After making some Langstroth brood boxes with nine frames and two follower boards (in positions one and eleven) I began to think that it would be easier to make a ten-frame Langstroth into an eight-frame Langstroth by putting follower boards in positions one and ten. In this way you could use two standard Langstroth frames and fill them with Masonite to use as your followers. This method has several advantages:
- The follower boards would be easier to make. Instead of having to divide a frame lengthwise, you could use the whole thing.
- A full brood box would be lighter with just eight brood frames instead of ten. Using this system, the weight of a full ten-frame brood box with follower boards would be similar to that of a full eight-frame brood box without follower boards.
- You gain some of the benefits of an eight-frame brood box (chiefly lighter weight) without sacrificing compatibility between eight-frame and ten-frame equipment.
- You gain all the advantages of having follower boards (a place for bees to congregate, easy to remove frames, insulation in winter) while still having a conventional shape in your brood boxes. (In other words, your ten-frame slatted rack will work perfectly even though you have two follower boards.)
- Because eight-frame equipment has become very common, we know that a hive can thrive in that configuration.
The downside is that a large hive, let’s say one with three deeps, will contain only 24 instead of 30 frames of bees. However, this would be the same if you had three eight-frame deeps with no follower boards, so I suspect it’s not much of an issue.
Have you used this variation of the follower boards yet? Any success?
I will always be sold on anything that makes the boxes easier to lift, and I’m equally sold on anything that’s easier to make. And this variation of the follower boards is super easy.
My only concern would be knocking my brood boxes down to eight frames. Losing one frame per box doesn’t seem like a great loss, but losing two frames, where I live, that might just be enough to reduce the strength of the colony. I’ll have to ask around about that.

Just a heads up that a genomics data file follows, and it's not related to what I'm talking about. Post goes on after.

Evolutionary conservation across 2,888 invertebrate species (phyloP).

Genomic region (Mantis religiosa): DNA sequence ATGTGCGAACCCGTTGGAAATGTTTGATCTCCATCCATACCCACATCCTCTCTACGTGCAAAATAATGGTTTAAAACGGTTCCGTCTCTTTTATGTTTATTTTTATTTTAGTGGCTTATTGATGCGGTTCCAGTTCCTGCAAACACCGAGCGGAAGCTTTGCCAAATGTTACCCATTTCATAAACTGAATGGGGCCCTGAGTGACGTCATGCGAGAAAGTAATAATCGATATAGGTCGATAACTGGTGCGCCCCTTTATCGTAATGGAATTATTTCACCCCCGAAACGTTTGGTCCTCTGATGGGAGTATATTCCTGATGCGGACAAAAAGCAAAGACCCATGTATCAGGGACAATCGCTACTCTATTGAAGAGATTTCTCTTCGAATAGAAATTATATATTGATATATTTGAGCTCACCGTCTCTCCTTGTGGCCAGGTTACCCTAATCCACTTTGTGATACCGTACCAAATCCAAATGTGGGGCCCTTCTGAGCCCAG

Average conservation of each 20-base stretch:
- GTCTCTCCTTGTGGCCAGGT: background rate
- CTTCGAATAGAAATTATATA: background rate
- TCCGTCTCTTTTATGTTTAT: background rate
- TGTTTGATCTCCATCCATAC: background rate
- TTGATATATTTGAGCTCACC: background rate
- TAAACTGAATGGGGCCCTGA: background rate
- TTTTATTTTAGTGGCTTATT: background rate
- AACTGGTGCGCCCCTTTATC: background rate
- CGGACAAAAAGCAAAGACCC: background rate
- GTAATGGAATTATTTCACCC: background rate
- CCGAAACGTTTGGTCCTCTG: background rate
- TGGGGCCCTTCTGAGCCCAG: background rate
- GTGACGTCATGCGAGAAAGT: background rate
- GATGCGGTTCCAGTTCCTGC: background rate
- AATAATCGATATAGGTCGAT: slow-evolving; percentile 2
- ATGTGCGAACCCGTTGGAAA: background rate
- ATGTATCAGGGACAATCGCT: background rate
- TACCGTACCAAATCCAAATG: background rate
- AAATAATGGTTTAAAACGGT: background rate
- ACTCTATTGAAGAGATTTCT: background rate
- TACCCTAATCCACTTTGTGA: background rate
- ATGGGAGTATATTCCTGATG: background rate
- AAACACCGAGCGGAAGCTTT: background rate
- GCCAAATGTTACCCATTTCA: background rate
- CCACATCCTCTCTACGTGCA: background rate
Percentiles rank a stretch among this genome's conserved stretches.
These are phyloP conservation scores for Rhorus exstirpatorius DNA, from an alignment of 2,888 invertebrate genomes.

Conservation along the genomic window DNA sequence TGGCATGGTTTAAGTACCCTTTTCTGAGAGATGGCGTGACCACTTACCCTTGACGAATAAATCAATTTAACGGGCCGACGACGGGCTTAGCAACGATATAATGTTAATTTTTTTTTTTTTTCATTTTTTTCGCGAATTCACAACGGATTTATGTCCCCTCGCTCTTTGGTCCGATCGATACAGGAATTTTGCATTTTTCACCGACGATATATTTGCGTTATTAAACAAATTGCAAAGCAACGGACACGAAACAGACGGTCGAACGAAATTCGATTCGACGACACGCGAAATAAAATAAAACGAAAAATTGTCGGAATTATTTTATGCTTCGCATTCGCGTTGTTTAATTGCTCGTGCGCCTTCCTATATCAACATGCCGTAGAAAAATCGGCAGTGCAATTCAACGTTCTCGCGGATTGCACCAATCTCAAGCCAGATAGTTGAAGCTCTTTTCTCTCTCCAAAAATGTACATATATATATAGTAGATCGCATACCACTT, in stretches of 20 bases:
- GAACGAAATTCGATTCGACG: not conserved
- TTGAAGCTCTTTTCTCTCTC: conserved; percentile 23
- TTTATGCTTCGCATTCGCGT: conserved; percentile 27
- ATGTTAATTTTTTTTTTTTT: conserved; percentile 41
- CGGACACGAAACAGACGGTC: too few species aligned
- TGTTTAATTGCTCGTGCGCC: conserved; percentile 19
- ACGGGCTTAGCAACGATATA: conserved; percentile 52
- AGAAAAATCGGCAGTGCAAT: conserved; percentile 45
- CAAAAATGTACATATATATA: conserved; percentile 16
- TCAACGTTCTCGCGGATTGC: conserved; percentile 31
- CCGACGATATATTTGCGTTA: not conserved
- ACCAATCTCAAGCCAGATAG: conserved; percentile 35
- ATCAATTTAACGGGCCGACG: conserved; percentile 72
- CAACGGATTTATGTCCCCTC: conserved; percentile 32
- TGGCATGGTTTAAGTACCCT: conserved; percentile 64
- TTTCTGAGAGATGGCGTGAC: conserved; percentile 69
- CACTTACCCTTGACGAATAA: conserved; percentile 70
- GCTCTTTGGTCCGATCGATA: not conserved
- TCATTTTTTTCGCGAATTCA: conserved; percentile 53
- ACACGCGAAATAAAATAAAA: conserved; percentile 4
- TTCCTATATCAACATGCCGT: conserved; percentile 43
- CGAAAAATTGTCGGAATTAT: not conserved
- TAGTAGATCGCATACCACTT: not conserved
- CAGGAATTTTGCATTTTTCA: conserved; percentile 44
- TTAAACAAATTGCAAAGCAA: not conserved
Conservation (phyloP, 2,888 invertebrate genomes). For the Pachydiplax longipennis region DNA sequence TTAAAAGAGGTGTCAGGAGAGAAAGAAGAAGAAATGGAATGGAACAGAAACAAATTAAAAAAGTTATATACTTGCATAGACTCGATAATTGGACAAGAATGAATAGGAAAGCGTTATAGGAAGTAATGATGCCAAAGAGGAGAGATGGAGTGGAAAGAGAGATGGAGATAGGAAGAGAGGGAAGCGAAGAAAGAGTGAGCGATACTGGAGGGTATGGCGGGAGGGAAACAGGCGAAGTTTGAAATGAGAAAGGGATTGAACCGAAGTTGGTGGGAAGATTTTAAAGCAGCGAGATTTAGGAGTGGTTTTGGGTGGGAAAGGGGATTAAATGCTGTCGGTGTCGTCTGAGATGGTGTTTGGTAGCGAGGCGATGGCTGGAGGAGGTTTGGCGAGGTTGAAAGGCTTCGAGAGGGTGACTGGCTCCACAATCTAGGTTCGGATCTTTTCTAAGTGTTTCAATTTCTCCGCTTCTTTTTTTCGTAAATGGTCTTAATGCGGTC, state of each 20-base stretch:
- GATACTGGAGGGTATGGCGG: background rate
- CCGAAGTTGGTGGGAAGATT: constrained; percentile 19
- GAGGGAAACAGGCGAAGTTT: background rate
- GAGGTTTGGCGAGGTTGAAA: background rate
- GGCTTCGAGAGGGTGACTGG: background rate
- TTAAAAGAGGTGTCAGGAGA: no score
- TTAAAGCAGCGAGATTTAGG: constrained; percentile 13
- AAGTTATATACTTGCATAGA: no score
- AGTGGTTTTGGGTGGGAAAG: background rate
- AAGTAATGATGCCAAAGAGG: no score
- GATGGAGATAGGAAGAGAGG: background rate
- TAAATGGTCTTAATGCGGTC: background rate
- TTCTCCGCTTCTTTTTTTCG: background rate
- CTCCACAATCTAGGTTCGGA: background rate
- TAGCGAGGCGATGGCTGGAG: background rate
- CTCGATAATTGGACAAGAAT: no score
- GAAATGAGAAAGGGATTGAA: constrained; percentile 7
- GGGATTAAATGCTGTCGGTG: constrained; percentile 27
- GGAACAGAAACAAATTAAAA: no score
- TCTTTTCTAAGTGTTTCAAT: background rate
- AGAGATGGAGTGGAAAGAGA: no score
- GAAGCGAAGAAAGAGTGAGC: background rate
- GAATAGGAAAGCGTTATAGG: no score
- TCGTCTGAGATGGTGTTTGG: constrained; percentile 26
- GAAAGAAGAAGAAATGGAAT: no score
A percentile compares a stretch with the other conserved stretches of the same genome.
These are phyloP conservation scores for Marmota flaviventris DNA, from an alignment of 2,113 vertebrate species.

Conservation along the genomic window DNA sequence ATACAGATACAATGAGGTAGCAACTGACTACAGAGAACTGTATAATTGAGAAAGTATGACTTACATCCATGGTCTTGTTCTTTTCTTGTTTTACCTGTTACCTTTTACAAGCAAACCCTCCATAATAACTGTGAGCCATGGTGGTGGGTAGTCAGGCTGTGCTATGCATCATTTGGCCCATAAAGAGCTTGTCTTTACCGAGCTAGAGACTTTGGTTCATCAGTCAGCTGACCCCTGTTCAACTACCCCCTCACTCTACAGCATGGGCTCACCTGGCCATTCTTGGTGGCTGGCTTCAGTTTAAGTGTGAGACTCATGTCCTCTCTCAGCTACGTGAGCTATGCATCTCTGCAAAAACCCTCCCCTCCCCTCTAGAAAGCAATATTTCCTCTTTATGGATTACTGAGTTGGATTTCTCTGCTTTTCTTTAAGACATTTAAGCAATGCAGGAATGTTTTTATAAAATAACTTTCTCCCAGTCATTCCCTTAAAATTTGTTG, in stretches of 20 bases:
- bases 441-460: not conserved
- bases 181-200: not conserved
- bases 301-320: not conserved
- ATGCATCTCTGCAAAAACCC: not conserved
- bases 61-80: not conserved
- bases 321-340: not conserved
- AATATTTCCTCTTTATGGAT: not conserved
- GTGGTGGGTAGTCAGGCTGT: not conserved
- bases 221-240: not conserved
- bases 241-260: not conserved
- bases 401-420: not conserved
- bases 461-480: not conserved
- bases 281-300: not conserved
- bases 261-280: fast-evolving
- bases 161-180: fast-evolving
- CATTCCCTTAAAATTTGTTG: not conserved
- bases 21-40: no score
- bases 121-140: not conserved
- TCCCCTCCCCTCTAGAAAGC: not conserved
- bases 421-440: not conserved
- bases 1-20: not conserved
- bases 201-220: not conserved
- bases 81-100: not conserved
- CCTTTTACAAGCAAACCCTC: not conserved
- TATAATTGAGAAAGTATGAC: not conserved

No, I’ve only used the split-bar type with nine frames. I’ve never used an eight-frame configuration.
After reading Warré book, and hearing him talk about the benefits of a smaller brood chamber, I’ve decided to use this kind of follower board on at least one of my hives this year. Doesn’t seem like it would hurt. Not too much anyway.
I’ll let you know how it works out.
I was wondering about using follower boards to relieve congestion in the brood box come springtime. If the brood is in two boxes, do I need to use follower boards in both boxes, or can I just use them in the bottom box?
Thank you so much for this website! You are a wealth of information!
You could use follower boards in one brood box and not the other.
When this was posted where you using a 9-frame slated rack with the 2 followers, what configuration are you using at present?
Is there a way to return to using 10 frames using the thicker frames from running 9?
I don’t use followers any longer except in nucs or very small colonies. Generally, I use nine frames with a nine-frame slatted rack. I will use 10 frames if I can get them in, but after a couple years they don’t fit. I don’t worry about the number of slats in the rack because neither slatted racks or screened bottoms have much impact on mite control. Mostly, they are for ventilation.
If there are 9 frames in the bottom brood box should 9 be used in the upper? Right now I have a 9-10 configuration and that seems to give the bees a little more space that encourages them to build comb between the upper and lower frames so if I try and remove the upper box the lower frames are lifted up aggravating the bees no end.
In my opinion, it’s best to be consistent. On the other hand, if you’re not, the bees will adapt.